My sense is that Wichita State baseball fans, many of them at least, want to at once pat Gene Stephenson on the back for a career well done but at the same time kick him in the pants for a run of mediocrity that will almost certainly keep the Shockers out of the NCAA Tournament for the third year in a row.
WSU lost a 7-0 snooze-fest to Missouri State on Wednesday afternoon in the Missouri Valley Conference tournament at Springfield, Mo. The Shockers were unceremoniously dumped out of the double-elimination tournament in two games. Two miserable games during which nothing went right for WSU, especially its offense.
You’d be right to point a stern finger at Shocker starting pitchers Josh Smith and Kris Gardner, both of whom suffered through difficult first innings and helped dig Wichita State’s hole. But this offense continues to baffle.
The Shockers scored three runs against Southern Illinois during Tuesday’s 6-3 loss, all in the sixth inning. In 17 other innings, Wichita State was held scoreless and failed to produce an extra-base hit in the tournament.
Going into Wednesday’s game, Wichita State ranked 163rd nationally in on-base percentage and 107th in slugging percentage. There were 125 teams with a better batting average. After being two-hit by Missouri State, WSU’s offensive numbers sunk lower.
I know offense all over college baseball has been marginalized because of new bat restrictions, but everybody is playing by the same rules and with the same bats. The ranking of Shocker hitters in these categories cannot be ignored.
Neither can Wichita State’s won-loss record, which since getting to within one game of a College World Series appearance in 2008 is 145-97. Considering the Shockers had won in the neighborhood of 75 percent of their games in the 30 seasons previous, a .599 winning percentage isn’t so hot.
I wrote a few weeks ago that a change is needed, and that’s something I still believe. I think the Shockers have gotten stale and that much of the fan base – a far larger chunk that WSU administrators should be comfortable with – has started to question Stephenson for a variety of reasons.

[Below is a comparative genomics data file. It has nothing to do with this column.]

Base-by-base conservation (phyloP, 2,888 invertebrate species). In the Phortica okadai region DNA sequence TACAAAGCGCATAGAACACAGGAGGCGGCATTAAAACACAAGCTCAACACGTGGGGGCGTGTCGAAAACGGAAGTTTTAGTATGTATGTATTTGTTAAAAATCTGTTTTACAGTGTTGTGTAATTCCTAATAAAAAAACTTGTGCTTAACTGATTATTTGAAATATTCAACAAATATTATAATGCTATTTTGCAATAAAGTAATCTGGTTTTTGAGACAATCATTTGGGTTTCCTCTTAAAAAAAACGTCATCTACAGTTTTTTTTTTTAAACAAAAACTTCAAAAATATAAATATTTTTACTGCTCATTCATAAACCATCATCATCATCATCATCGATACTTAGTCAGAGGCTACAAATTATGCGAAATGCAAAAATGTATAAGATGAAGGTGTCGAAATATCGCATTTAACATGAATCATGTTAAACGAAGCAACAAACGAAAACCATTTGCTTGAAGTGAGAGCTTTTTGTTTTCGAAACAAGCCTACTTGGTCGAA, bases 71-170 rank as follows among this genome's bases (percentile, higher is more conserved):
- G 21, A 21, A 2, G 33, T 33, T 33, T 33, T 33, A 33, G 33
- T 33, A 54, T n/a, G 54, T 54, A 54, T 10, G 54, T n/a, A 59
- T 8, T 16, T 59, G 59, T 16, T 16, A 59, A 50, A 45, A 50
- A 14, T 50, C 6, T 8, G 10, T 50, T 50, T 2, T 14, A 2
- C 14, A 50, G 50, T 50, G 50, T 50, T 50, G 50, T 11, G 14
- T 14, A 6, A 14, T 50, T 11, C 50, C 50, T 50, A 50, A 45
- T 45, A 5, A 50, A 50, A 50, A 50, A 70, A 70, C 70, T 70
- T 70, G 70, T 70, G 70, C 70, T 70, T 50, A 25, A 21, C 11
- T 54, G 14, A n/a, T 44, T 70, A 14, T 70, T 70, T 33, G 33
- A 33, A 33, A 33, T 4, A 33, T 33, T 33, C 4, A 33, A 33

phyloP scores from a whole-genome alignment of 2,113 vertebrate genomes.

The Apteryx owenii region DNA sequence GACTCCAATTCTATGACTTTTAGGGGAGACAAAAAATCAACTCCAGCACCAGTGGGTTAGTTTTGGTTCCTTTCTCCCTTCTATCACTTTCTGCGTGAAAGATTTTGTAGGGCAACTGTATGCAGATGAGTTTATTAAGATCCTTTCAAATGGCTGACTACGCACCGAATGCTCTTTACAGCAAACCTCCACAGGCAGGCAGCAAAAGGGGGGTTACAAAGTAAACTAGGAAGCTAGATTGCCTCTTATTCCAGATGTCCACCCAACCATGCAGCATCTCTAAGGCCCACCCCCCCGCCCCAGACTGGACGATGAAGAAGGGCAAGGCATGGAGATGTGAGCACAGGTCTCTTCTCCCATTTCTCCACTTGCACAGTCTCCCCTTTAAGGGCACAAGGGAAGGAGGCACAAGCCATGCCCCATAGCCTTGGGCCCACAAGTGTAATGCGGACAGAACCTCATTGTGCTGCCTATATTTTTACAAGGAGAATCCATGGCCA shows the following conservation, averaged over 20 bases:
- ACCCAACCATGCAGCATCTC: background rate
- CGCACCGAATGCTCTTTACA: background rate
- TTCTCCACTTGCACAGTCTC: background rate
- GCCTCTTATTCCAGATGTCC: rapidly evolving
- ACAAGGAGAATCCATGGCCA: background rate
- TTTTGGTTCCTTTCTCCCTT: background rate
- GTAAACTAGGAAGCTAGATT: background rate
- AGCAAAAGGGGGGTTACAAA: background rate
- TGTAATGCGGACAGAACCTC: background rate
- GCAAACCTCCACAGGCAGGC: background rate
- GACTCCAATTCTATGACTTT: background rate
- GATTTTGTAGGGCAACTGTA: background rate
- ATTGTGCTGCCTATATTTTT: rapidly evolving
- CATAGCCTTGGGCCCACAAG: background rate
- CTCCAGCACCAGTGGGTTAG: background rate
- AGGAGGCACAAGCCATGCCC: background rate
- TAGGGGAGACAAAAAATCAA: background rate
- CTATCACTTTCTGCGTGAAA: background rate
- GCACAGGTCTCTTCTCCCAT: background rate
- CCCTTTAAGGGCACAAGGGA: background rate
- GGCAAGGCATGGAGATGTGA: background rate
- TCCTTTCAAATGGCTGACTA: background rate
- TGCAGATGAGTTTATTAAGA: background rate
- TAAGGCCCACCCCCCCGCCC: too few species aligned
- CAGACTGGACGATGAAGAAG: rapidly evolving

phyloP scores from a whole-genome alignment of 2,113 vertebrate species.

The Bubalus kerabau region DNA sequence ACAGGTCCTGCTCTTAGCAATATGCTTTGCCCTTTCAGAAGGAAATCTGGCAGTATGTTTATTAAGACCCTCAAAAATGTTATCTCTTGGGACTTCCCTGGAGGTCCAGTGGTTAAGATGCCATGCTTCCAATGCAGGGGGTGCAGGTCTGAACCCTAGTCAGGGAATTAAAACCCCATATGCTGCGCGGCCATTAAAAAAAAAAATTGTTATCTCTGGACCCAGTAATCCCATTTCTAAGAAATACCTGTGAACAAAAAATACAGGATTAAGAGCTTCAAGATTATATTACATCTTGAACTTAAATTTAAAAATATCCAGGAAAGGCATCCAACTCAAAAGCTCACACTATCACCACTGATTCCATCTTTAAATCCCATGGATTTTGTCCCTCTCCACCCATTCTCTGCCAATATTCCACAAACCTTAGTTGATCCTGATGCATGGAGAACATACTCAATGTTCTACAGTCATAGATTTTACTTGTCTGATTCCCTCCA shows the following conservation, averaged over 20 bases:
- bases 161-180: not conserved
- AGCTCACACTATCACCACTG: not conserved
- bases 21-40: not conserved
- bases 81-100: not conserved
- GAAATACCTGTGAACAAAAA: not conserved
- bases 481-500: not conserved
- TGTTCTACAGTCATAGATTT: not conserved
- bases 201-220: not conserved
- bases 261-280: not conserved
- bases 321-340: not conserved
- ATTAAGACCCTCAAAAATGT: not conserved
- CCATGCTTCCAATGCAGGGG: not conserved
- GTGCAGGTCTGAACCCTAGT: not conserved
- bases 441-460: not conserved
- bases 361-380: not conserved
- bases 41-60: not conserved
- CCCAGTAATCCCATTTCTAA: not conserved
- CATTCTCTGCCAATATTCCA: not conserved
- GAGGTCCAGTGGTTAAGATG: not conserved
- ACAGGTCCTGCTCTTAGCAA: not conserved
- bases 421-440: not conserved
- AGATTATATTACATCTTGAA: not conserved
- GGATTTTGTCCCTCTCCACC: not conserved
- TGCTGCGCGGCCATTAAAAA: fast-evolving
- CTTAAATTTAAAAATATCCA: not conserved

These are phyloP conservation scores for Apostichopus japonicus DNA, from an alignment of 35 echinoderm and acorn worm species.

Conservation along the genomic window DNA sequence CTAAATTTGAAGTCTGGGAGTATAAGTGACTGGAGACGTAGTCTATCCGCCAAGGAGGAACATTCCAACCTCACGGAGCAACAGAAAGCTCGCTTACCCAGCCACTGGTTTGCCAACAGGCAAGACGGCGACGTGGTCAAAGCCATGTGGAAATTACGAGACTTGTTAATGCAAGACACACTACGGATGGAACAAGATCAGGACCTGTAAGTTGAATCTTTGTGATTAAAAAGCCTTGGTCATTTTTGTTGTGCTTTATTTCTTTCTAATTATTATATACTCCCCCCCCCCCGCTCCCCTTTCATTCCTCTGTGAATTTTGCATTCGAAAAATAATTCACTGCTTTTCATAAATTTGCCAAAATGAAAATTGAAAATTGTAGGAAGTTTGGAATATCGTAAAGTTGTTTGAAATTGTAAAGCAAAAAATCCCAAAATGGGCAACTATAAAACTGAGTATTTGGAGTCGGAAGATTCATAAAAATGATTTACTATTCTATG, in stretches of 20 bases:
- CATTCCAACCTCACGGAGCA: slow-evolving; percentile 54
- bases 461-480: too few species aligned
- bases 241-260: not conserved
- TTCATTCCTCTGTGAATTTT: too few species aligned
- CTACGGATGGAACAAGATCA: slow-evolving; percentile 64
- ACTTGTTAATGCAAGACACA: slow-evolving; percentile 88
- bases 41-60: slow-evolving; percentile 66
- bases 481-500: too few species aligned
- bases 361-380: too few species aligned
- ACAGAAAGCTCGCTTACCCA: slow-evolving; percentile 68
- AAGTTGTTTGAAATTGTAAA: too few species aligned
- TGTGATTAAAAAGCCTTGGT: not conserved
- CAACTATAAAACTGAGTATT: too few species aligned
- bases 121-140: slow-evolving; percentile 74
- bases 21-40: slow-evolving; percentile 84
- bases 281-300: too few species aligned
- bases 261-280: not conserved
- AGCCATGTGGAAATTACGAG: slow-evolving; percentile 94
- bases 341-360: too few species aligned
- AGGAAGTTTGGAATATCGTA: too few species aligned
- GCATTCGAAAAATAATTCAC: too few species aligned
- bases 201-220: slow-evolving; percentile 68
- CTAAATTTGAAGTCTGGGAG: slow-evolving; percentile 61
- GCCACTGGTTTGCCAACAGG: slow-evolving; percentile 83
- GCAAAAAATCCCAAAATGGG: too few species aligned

Is it time for a change at the top?
I don’t think it’s blasphemous to consider. But, obviously, it’s a tricky dynamic because Stephenson was at the forefront of the tremendous success enjoyed by the Shockers for three decades, including seven trips to the College World Series. Stephenson built Shocker baseball from the ground up.
But that ground is less stable now. There has been no CWS for Wichita State since 1996. College baseball has changed dramatically since then; more universities are pumping up their baseball budgets and building new facilities. Eck Stadium, once one of the top three or four facilities in college baseball, has probably fallen a few spots.
Still, though, WSU treats baseball well, from facilities to salaries for the coaching staff. No doubt, it’s tougher to recruit these days. But “tougher” doesn’t mean impossible, and there’s no question that the Shockers’ recruiting, especially when it comes to position players, has been less successful.
Brent Kemnitz’s pitching staff remains a constant, despite some iffy moments in Springfield this week, especially from the two starters. The Shockers have always been able to pitch, though, and while there have been seasons in which that pitching has been a little up and down, it has been amazingly consistent.
Hitting is and has been the Shockers’ major bugaboo for a while now. And while it’s easy to blame the bats, the difficulty of recruiting and the growing popularity of baseball in the Sun Belt and the SEC specifically, it’s also fair to blame the Wichita State hitters and those who are coaching them.
Even with bats that restrict the kind of hit-crazy game that college baseball used to be, there’s no shortage of offense in the game. According to NCAA statistics, 27 teams are hitting .300 or better. It’s not like you can’t do damage with these bats.
During the past four seasons, Wichita State’s team batting averages have been .275, .296, .280 and, this season, .277. And if you take away a robust four-game offensive explosion against North Dakota in March, when the Shockers scored 62 runs in four games, the team’s batting average falls to .266.
Something is wrong here and instead of pretending it isn’t, Stephenson needs to figure out what to do about it. The time for business as usual has passed.
There are other issues with the Shockers. Base running and fundamentals in general have become shoddy. While the defense was better this season than it was in 2011, there is still improvement to be made. And the pitching staff isn’t without fault, either. The Shockers lacked dominant starting pitching this season, which is a rarity.
Mostly, though, Wichita State’s issues are about a lack of offense. This team just doesn’t hit.
Through all of the muddle and different theories about what’s wrong with Shocker baseball, that simple fact cannot be denied.